What the Sam Bradford Deal Means for Eagles


3/5/16    Mike Duncan


There had been a lot of heated debating in Philadelphia about what the direction the Eagles should go with the quarterback situation.  Most of this talk revolved around whether Sam Bradford was a franchise level QB.  Regardless of which side you are on with Bradford, you should be able to see that the Eagles reached the best possible result in their negotiations with the quarterback.

The breakdown of the contract is below.  This was taken from www.overthecap.com which is a tremendous resource for all things contract related in the NFL.

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The contract is a 2 year 36 million dollar agreement with 22 million fully guaranteed and another 4 million in incentives for playoff appearances.  As you can see, the 2016 cap hit is 12.5 million, a very reasonable number.  The cap hit jumps up to 23.5 million next year.  This deal is highly unlikely to play out in 2017, with a renegotiation, cut, or trade likely to happen after this season depending on the performance of Bradford.  Lets examine why this deal makes sense for the Eagles.

The Eagles were hesitant to commit to Sam Bradford as the franchise QB for the foreseeable future.  However, Bradford was clearly their best option available for 2016.  They were able to reach an agreement that keeps Bradford around next year at a reasonable cap number but also give them the ability to get out from the contract in 2017 if things go poorly.  On the other side, they retain his rights in 2017 if things go well. I have seen quite a few people saying why not just franchise tag Bradford instead of committing any money to him in 2017.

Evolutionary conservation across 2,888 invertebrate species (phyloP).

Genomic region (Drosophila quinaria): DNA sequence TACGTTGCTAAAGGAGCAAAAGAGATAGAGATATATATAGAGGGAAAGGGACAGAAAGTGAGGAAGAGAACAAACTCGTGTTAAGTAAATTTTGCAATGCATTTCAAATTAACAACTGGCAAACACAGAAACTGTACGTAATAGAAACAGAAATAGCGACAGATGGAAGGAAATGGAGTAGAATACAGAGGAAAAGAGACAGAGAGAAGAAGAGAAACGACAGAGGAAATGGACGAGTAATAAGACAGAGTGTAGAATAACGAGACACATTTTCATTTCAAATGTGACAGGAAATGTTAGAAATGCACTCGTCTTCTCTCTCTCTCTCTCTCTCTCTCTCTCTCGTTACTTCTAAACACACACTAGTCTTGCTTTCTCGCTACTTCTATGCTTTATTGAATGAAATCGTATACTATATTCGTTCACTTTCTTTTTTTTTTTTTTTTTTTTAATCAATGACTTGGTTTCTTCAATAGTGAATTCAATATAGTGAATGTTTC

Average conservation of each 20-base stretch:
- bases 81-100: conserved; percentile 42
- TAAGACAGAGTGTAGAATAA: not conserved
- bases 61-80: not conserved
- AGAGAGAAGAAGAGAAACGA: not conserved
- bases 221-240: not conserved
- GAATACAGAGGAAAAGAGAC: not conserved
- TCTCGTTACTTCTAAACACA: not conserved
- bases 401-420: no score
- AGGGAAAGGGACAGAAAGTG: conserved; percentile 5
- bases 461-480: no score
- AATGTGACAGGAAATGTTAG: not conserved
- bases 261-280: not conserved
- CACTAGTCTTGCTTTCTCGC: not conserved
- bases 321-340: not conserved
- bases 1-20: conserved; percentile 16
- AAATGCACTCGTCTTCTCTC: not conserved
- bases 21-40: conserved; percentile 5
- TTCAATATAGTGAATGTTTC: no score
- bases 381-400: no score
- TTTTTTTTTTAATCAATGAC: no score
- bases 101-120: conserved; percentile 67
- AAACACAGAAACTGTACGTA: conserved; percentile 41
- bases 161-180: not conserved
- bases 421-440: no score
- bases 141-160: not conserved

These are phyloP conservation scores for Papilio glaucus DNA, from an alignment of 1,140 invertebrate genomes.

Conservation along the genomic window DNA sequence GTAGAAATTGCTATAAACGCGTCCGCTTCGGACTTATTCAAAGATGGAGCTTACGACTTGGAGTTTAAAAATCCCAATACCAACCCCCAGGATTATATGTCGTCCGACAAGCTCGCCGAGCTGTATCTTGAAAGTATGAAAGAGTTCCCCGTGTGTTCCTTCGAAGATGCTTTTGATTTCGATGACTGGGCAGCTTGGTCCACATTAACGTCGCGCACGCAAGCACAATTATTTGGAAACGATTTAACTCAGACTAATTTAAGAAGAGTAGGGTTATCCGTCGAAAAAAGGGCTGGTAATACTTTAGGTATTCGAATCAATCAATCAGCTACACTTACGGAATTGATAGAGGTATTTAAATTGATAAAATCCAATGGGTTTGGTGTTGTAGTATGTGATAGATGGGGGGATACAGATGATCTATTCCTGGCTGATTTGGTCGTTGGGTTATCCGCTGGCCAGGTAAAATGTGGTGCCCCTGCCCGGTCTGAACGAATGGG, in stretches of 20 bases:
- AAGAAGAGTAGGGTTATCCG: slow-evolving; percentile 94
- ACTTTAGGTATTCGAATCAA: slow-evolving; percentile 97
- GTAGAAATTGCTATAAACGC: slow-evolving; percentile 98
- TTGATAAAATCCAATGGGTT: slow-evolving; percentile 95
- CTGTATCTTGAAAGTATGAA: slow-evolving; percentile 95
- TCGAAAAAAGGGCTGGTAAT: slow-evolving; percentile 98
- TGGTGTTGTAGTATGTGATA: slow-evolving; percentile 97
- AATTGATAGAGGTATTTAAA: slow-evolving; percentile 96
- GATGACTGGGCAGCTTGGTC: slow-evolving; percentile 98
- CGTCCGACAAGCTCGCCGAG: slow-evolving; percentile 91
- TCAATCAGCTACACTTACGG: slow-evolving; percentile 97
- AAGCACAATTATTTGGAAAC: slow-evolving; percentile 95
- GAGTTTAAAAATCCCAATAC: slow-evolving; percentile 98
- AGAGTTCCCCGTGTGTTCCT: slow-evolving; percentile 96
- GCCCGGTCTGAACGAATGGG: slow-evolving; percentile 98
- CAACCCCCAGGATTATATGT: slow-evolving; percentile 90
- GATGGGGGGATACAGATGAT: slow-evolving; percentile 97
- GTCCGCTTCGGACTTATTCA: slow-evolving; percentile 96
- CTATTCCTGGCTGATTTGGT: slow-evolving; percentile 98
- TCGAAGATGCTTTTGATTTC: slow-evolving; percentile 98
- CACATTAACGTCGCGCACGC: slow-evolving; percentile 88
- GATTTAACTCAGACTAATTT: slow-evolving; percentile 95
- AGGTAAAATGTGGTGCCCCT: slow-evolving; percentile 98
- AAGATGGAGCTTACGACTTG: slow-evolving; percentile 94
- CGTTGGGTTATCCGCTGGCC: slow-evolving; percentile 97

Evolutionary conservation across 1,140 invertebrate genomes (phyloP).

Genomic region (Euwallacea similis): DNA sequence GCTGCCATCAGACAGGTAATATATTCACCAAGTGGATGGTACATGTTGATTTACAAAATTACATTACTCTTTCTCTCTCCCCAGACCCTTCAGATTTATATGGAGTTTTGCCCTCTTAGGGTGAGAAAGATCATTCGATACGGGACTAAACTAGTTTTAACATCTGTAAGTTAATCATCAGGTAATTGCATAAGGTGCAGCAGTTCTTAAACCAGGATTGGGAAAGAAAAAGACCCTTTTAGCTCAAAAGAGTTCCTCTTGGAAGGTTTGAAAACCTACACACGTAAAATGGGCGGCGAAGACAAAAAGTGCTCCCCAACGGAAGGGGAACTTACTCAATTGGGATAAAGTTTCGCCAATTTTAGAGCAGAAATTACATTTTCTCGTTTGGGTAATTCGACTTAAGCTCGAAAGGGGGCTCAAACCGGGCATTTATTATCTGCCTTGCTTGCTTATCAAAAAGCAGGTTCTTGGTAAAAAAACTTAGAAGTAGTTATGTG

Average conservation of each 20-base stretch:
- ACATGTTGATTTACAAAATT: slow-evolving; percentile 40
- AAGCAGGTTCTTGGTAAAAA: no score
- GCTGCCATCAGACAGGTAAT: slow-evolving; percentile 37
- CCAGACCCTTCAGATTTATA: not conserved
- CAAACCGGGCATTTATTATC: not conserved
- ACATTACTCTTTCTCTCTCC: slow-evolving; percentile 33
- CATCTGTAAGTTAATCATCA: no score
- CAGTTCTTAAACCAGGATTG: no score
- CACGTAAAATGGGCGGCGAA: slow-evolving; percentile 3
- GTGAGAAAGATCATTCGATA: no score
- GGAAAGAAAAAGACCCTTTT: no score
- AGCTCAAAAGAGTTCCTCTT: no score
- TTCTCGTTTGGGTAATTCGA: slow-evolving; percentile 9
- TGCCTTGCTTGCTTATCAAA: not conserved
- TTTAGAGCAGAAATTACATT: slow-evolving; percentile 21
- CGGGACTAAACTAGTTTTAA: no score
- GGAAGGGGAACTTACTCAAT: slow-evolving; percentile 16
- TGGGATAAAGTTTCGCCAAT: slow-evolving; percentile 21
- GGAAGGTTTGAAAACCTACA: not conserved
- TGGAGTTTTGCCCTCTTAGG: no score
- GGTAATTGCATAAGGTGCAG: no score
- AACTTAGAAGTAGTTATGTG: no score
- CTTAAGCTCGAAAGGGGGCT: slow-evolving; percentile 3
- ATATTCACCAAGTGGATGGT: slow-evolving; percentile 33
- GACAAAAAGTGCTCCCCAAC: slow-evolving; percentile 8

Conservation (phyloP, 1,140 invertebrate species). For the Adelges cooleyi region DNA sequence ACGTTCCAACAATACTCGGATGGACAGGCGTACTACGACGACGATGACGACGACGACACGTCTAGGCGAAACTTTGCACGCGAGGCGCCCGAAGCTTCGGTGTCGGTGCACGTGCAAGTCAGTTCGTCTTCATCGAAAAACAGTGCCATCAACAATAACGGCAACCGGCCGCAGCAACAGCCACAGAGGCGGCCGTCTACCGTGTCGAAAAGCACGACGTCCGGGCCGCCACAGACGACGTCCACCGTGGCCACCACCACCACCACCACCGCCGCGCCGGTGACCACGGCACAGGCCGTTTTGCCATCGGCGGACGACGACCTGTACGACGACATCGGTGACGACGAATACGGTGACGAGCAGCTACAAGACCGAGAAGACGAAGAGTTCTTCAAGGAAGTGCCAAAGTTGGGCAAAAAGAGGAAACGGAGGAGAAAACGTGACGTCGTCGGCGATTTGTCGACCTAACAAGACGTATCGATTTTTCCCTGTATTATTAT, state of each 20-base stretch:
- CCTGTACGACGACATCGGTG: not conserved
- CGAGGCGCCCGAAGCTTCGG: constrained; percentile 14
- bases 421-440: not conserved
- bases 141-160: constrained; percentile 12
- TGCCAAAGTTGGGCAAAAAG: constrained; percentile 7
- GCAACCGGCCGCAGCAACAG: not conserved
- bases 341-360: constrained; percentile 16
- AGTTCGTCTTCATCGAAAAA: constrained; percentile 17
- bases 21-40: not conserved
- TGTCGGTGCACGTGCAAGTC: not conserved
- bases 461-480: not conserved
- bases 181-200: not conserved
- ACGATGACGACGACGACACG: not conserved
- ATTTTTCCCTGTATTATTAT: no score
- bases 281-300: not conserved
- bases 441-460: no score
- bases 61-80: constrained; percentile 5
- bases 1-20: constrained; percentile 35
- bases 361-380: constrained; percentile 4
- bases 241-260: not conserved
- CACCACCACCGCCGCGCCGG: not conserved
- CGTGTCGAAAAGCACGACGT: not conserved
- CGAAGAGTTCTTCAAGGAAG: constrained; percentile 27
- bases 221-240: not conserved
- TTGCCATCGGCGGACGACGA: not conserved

There are multiple reasons why the agreed deal makes more sense.  First, by doing this deal, the cap number is about 7 million lower than the franchise tag($12.5 vs $19.8).  This gives the eagles greater flexibility in FA this off-season and also gives them room to get an extension done with Fletcher Cox if possible.  Secondly, the deal also gives the Eagles Bradford’s rights in 2017 whereas the tag would not.  With the franchise tag at $20 million and the total guarantees of the contract at $22 million, the eagles are basically paying $2 million more than the tag number to A) have a lower cap hit in year 1 and B)have his rights for the second year.

As for 2017, if Bradford plays well this year they can elect to extend him.  However, if he does not, they can elect to cut or trade him.  Cutting him would create $9 million in dead money.  However, because his 2017 cap number is so high, it would also create $14 million in cap savings.  Additionally, about half of that dead money could be recouped via offset language in the contract is another team signs him afterwards.  A trade would result in $18 million in cap savings and $5.5 million in dead money.  So while the eagles will be on the hook for some money, this deal is easy to escape after one year.

Because of the short term nature of the deal, the Eagles will almost assuredly select a QB in the upcoming draft.  Head Coach Doug Pederson has mentioned the desire to draft a quarterback to develop.  While this draft does not have an elite QB prospect in the mold of an Andrew Luck, Jameis Winston, or Marcus Mariota, there is good depth with a longer list of viable prospects than usual.

To summarize, the deal with Bradford lets the Eagles take another look at Bradford, their best option available for the 2016 season, without a long term commitment.  It will also allow them the flexibility in the draft to find a QB they believe can be a potential long term solution.  If, going into next off-season, they want to move forward with their drafted QB they have the flexibility to do so.   If Bradford plays well next year, they can look into a long term contract extension and having a young QB behind him in this situation is what we one of those “good problems”




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